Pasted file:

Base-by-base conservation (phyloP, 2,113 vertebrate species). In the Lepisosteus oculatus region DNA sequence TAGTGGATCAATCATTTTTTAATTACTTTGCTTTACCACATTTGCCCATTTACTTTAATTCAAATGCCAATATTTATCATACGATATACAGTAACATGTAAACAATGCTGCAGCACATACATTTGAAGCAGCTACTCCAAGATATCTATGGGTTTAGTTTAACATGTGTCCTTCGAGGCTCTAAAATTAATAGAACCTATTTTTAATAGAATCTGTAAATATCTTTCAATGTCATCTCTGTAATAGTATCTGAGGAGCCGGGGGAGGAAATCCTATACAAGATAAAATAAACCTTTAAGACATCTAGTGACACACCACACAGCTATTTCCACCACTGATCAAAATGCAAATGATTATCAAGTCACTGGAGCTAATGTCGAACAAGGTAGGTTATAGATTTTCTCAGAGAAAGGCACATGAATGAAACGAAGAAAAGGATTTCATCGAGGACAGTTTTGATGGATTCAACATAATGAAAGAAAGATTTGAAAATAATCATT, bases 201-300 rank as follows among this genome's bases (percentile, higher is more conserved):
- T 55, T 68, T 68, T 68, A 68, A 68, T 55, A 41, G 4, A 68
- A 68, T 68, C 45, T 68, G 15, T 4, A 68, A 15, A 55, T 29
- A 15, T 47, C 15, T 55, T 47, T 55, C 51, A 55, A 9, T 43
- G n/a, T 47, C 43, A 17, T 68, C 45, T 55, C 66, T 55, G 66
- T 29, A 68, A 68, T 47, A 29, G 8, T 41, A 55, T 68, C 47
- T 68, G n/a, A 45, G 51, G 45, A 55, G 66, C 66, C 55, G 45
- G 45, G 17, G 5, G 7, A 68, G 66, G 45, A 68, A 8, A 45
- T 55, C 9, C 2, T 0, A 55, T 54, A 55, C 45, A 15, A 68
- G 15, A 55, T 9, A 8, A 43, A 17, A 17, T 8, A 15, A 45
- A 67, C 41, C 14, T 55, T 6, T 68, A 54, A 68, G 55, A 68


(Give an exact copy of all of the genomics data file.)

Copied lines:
Base-by-base conservation (phyloP, 2,113 vertebrate species). In the Lepisosteus oculatus region DNA sequence TAGTGGATCAATCATTTTTTAATTACTTTGCTTTACCACATTTGCCCATTTACTTTAATTCAAATGCCAATATTTATCATACGATATACAGTAACATGTAAACAATGCTGCAGCACATACATTTGAAGCAGCTACTCCAAGATATCTATGGGTTTAGTTTAACATGTGTCCTTCGAGGCTCTAAAATTAATAGAACCTATTTTTAATAGAATCTGTAAATATCTTTCAATGTCATCTCTGTAATAGTATCTGAGGAGCCGGGGGAGGAAATCCTATACAAGATAAAATAAACCTTTAAGACATCTAGTGACACACCACACAGCTATTTCCACCACTGATCAAAATGCAAATGATTATCAAGTCACTGGAGCTAATGTCGAACAAGGTAGGTTATAGATTTTCTCAGAGAAAGGCACATGAATGAAACGAAGAAAAGGATTTCATCGAGGACAGTTTTGATGGATTCAACATAATGAAAGAAAGATTTGAAAATAATCATT, bases 201-300 rank as follows among this genome's bases (percentile, higher is more conserved):
- T 55, T 68, T 68, T 68, A 68, A 68, T 55, A 41, G 4, A 68
- A 68, T 68, C 45, T 68, G 15, T 4, A 68, A 15, A 55, T 29
- A 15, T 47, C 15, T 55, T 47, T 55, C 51, A 55, A 9, T 43
- G n/a, T 47, C 43, A 17, T 68, C 45, T 55, C 66, T 55, G 66
- T 29, A 68, A 68, T 47, A 29, G 8, T 41, A 55, T 68, C 47
- T 68, G n/a, A 45, G 51, G 45, A 55, G 66, C 66, C 55, G 45
- G 45, G 17, G 5, G 7, A 68, G 66, G 45, A 68, A 8, A 45
- T 55, C 9, C 2, T 0, A 55, T 54, A 55, C 45, A 15, A 68
- G 15, A 55, T 9, A 8, A 43, A 17, A 17, T 8, A 15, A 45
- A 67, C 41, C 14, T 55, T 6, T 68, A 54, A 68, G 55, A 68